Much has been said of rock and/or roll. It ain’t noise pollution, God gave it to you - put it in the soul of everyone, in fact - and it’s deader than dead. That’s presumably why it now has a ministry. I digress. EastWest Quantum Leap’s Ministry of Rock 2 supplements the original MoR, 2008’s 20GB ROMpler release containing rocking sounds for hit-record and filmscore production.

This latest Ministry draws on a super-sized 57GB sample library which is shoved through a host of virtual signal processors using the power of the Play engine (we’ve encountered this technology before in last October’s MuzoBlog post on The Dark Side, although Play is now at a more robust v3.0.32).

EastWest Studio 1 has an 80-channel
8078 Neve console - nice
In essence, then, MoR2 is a virtual rock band targeted at composers bereft of drummer, bassist and guitarist. To help out such loners, Quantum Leap composer/producer Nick Phoenix, in league with EastWest founder/producer Doug Rogers and producer Rhys Moody, teamed up with some top rock musicians and, armed with nifty bits of kit, set about laying down what is a truly immense core library for an affordable ROMpler. But despite the gear and the talent shaking the walls of EastWest Studios, could the assembled feasibly arrive at a software instrument capable of emulating the grunt of a rock band in all its sweat and lather? Let us investigate.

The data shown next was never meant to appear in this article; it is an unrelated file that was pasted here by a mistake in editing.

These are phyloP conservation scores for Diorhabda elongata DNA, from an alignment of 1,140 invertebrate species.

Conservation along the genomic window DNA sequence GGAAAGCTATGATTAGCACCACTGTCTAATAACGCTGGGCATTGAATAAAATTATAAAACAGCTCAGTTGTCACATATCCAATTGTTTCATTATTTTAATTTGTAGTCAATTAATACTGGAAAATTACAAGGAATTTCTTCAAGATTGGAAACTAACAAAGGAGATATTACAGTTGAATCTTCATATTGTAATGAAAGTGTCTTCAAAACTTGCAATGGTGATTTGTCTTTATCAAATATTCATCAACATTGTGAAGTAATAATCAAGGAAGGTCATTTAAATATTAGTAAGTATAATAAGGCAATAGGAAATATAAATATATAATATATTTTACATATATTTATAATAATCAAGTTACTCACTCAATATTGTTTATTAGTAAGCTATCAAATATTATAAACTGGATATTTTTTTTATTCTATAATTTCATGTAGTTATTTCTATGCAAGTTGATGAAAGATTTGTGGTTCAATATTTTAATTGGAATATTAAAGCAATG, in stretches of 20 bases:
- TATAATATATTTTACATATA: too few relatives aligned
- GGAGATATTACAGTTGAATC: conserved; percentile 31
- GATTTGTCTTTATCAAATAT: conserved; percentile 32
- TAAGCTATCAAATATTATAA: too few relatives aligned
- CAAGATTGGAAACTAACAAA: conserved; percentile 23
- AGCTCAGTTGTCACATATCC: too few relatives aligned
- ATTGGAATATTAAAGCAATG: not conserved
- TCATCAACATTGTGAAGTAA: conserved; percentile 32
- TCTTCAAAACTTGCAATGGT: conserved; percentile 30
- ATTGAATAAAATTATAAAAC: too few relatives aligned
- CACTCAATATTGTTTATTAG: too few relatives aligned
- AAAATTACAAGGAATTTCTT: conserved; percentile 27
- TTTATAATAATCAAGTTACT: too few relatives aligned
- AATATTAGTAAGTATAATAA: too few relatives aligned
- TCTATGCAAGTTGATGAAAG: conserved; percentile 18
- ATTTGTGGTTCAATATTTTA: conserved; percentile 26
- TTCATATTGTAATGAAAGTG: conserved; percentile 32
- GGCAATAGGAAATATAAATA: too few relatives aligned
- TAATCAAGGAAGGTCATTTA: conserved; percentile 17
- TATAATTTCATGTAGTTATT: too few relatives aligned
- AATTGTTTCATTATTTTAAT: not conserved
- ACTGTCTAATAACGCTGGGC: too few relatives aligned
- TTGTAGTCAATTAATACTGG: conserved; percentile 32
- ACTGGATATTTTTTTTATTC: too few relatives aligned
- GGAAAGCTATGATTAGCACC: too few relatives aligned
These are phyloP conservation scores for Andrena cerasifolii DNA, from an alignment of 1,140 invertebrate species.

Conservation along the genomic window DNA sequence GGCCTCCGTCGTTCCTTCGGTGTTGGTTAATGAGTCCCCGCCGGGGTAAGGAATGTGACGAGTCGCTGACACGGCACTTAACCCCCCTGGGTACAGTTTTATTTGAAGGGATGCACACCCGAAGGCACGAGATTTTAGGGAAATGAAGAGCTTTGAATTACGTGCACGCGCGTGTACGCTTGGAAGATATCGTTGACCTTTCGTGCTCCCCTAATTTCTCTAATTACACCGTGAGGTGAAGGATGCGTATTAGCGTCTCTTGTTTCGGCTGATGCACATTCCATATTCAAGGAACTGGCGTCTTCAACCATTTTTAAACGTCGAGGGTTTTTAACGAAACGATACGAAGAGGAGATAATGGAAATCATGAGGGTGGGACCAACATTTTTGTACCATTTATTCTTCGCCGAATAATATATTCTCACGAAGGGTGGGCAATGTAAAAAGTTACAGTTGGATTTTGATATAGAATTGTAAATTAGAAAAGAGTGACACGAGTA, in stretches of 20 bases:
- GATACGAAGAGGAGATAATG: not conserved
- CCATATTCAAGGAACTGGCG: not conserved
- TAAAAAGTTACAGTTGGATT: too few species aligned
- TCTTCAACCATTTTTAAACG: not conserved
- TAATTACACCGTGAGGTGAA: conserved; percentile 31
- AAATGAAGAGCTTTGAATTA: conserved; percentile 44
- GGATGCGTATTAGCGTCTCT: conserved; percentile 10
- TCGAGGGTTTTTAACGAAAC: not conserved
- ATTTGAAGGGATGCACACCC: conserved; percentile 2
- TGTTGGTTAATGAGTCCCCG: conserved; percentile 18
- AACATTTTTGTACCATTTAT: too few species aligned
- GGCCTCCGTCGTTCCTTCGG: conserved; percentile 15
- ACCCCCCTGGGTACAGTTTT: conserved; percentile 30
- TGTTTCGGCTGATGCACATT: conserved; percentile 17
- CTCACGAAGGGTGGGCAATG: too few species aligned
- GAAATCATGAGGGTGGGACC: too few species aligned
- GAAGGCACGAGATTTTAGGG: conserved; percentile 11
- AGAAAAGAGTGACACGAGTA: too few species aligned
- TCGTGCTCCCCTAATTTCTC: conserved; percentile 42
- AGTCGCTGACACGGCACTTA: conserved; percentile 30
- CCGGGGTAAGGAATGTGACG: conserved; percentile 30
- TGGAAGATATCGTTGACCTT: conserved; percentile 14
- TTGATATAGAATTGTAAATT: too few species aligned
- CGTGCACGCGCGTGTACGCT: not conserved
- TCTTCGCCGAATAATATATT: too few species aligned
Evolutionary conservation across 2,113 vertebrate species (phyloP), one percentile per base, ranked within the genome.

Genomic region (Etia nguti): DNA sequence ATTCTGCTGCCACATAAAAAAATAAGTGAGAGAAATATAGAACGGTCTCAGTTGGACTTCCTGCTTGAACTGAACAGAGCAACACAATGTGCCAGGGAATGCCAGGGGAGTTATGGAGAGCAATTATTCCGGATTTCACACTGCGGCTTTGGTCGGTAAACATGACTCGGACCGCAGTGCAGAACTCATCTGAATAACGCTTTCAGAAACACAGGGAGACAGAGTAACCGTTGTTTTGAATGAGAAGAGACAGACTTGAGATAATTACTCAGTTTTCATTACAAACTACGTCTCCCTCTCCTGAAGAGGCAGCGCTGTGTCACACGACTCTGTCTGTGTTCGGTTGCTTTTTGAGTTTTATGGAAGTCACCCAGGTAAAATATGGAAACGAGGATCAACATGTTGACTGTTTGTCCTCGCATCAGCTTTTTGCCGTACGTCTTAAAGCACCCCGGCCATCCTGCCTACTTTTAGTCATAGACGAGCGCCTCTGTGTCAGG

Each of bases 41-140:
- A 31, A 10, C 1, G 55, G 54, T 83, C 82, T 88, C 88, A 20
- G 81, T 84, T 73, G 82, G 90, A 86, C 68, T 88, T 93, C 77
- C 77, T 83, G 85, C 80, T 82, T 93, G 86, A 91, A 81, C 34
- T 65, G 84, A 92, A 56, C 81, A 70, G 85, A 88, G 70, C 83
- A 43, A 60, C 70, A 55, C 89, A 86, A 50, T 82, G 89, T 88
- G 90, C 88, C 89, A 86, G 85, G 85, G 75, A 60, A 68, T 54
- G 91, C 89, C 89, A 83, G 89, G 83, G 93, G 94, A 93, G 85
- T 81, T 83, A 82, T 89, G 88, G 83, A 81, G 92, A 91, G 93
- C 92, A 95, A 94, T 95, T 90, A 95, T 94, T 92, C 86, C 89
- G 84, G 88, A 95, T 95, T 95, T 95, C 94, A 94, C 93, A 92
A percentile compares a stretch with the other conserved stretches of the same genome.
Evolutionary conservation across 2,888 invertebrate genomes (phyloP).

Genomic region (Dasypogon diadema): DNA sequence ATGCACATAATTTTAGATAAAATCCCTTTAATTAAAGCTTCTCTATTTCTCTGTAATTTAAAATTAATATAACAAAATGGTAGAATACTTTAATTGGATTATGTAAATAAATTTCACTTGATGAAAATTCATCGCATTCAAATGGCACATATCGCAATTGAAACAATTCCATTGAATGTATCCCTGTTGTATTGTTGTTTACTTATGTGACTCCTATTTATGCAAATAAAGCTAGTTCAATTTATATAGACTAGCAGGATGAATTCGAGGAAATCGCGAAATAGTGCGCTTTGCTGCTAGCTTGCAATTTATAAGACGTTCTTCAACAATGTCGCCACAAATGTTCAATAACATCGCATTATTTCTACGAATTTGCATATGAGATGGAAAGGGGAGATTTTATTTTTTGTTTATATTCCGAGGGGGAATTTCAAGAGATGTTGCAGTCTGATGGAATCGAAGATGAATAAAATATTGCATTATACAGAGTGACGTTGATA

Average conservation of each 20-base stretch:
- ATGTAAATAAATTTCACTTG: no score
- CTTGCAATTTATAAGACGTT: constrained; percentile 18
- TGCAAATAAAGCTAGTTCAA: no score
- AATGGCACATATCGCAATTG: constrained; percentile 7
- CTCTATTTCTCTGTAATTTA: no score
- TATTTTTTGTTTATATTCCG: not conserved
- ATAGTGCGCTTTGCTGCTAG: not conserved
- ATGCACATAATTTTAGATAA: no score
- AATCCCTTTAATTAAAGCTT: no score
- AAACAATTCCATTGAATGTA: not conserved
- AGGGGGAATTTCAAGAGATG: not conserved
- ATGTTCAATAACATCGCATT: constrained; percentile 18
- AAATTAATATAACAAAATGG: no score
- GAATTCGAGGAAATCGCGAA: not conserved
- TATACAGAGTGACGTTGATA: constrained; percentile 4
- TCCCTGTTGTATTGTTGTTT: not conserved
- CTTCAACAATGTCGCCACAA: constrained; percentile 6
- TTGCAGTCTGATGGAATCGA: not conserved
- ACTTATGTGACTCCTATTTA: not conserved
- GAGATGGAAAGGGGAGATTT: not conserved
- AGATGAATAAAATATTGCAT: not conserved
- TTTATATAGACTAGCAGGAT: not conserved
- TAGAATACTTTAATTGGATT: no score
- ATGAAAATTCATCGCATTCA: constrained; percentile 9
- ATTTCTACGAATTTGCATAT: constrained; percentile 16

02 March 2012


Unless you’re endowed with a top-sounding acoustic space in which to record, the last thing you need is ambience. And, let’s face it, most common recording spaces aren’t exactly slopping over with attractive vibes. Project studios typically occupy whichever room of the house can be spared and end up filled with all manner of hardware that reflects sound willy nilly. Then there’s the noise from computer fans burbling away, perhaps buzz from a guitar combo and, of course, the hum of the beer fridge.

Pro studios with well-appointed vocal booths, meanwhile, are expensive to hire, booths can sound boxy and they're none too portable if you’re aiming to record on the road. Then you may have the challenge of miking up various instruments for an ensemble performance and the inevitable difficulty of separating them so they don’t spill overmuch into each other’s mics. What’s needed is something to isolate a microphone from extraneous sound sources and absorb the sound emanating from what is miked so it doesn’t go bouncing around the room. It’s at this point in the reasoning that light bulbs must have appeared over boffins’ heads at SE Electronics.